By: Vanessa Forbes-Pateman
Meep, meep watch out, coming through. Did you see her dust, ladies? Keitany is now the undisputed second fastest NYC marathon out there in the history! Did you know that first place is also held by a Kenyan? Margaret Okayo of Kenya holds the record of 2:22:31, which was set in 2003. However, mad props go out to Mary Keitany, the Kenyan who won this year in 2 hours, 22 minutes and 48 seconds. Even with a slew of acme products, none of the other runners could pull a Wily Cayote and catch Keitany, even though there were a stack of American runners with good odds. Runners World tipped the American women, Flanagan (4-time Olympian), Linden (2018 Boston Champ and Olympian), Huddle (3rd NYC 2016 and Olympian), Keiffer (5th NYC 2017) and Seller (3rd Boston 2018) as front-runners to watch and beat. Insert screaming laughter here…because…in my Tina Turner voice… let the church choir sang the chorus….“Big wheel keep on turnin’, Proud Mary keep on burnin’, Rollin’, rollin’, rollin’ on the river”. In this case Keitany just kept on rolling down the NYC streets. Keitany won NYC four times in the last five years, yet somehow she wasn’t tipped as a woman to watch in 2018’s race, given that she’d already won 2014, 2015 and 2016.
David Lieberman, Harvard Professor of human evolutionary biology and author of The Story of The Human Body: Evolution, Health and Disease, says that “while it’s impossible to measure exactly what makes for marathon gold, Kenyan runners may possess certain qualities that drive their ability to win” (www.npr.org). Lieberman says of Kenyans and Ethiopians that it’s a “mixture of culture, biology, determination and training”. Keitany wasn’t the only Kenyan to dominate in NYC or recent races, we’ve seen dominance by Kipsang (who won NYC Men’s), Jemima Jelagat Sumgong, Dennis Kimetto. Wilson Kipsang, the Kenyan winner of Sunday’s New York City Marathon, told reporters after it was over. Kenyan winner of NYC’s Men’s race told reporters that “he’d had to slow down, to exercise a lot of patience; as he logged the first miles of the 26.2-mile race”.
What Runners World failed to acknowledge, but what most professional runners will tell you, is that Kenya is primo training ground for anybody who’s serious about their professional abilities in terms of runners whose niches are from the Quarter-Mile to the Marathon. The Kenyan environment is ultimately the best training ground for that. Ladies, you’ll note that in terms of Kenyans who have made a name for themselves internationally, they’ve all come from a specific region of Kenyan called The West Nile Rift. We all know that in some parts of Africa, the socio-economic situation is not great, but that’s a whole other conversation. Due to this, most children do not have transportation to school. How do they get there? They run of course, and they do so bare-footed. The effect is quality long-distance running, because well schools ain’t close by. Kenyans do get goo, gel or sports drinks, they train natural; basically, from the moment they leave the cradle. One of the wonderful things about running bare foot, is that your heel strike is from the fore-foot or mid-foot which leads to way less injuries over time. I was able to improve my running times as soon as I switched to training bare-footed on beach sand, wayyy less pressure on the knees, feet, hamstring and ankles.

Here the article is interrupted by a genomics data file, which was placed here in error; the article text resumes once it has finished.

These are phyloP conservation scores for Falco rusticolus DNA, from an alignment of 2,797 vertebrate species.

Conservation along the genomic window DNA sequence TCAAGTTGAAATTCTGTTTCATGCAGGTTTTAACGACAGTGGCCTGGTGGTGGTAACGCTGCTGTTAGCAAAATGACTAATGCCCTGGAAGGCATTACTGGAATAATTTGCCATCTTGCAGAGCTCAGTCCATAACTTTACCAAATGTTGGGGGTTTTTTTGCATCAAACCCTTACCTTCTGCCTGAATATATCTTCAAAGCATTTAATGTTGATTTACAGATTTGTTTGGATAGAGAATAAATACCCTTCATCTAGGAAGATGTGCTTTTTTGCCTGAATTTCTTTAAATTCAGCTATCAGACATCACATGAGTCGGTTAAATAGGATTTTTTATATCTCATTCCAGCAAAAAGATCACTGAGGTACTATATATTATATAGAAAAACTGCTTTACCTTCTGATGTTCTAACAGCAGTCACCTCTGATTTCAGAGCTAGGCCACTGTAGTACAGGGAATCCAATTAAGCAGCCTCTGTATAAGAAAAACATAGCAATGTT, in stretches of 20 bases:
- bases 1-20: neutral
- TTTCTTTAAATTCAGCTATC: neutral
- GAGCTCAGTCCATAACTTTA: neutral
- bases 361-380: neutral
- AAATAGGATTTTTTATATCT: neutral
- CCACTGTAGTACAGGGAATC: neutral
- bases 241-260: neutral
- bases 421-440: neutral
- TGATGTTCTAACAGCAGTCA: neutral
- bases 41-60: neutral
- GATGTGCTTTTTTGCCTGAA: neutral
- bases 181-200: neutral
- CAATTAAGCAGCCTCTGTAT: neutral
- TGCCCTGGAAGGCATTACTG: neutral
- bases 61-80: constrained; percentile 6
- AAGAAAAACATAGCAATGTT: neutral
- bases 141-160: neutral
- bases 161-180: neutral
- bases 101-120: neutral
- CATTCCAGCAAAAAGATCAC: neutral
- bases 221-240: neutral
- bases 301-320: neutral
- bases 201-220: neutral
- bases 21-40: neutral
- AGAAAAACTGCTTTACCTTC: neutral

The other reason that Kenyan runners are so great is that high altitude, Kenya at its highest point is 5,197 above sea level at Mt. Kenya and at it’s lowest is at sea level on the Indian Ocean. Kenyan has extremes of elevation. It’s been found that young Kenyans have incredible oxygen level uptakes (VO2 max), especially because some rural Kenyan kids travel on average 4.3496 miles (7 kilometers) to 6.21371 miles (10 kilometers) to and from school, often times running. Another important feature is that the Kenyan diet is not a processed one.
In 2013, it was noted by the scientific community that one Kenyan tribe produces the world’s best runners; they have dominated distance running for a long time. David Epstein, former senior editor at Sports Illustrated, investigative reporter for ProPublica and author of the book The Sports Gene elucidates that “if you look at it statistically, it sort of becomes laughable.” Epstein says that while most of the world looks at Kenyans as great distance runners, all levels of their runners are good and are known to be from the Kalenjin tribe, which is a small minority of approximately 5 million people. However, as small the tribe is, Kalenjin runners are the most dominant of Kenyan distance runners; they are the swiftest and sure of feet. Kalenjin people have physical attributes such as thin ankles and calves and the body-type of Nilotic tribes who near the equator. Here’s a group of internationally famous Kenyan athletes, some of whom are Kalenjin, one of which won at the 1964 Olympics and the world took notes from then (face2faceafrica.com).
Busienei Pamela Jelimo
Catherine Nyambura Ndereba
Nancy Jebet Langat
Eunice Jepkorir Kertich
Kalenji kids just run with the wind in the village of Iten, in the forest of Kaptagat, and in the backroads of Kapsabet, and we are here for it. Ladies, literally right across the street from campus is the most scenic running trail and bike path for you. It’s free, as I have tried to make sure that any recommendations I make are student-pocket friendly. Even with the weather changing and winter threatening to come early, you can still get in a good run over there. Channel your inner Kalenjin Kenyan and run like the wind! Don’t forget to join me in this space next week for something interesting from the international world of sports.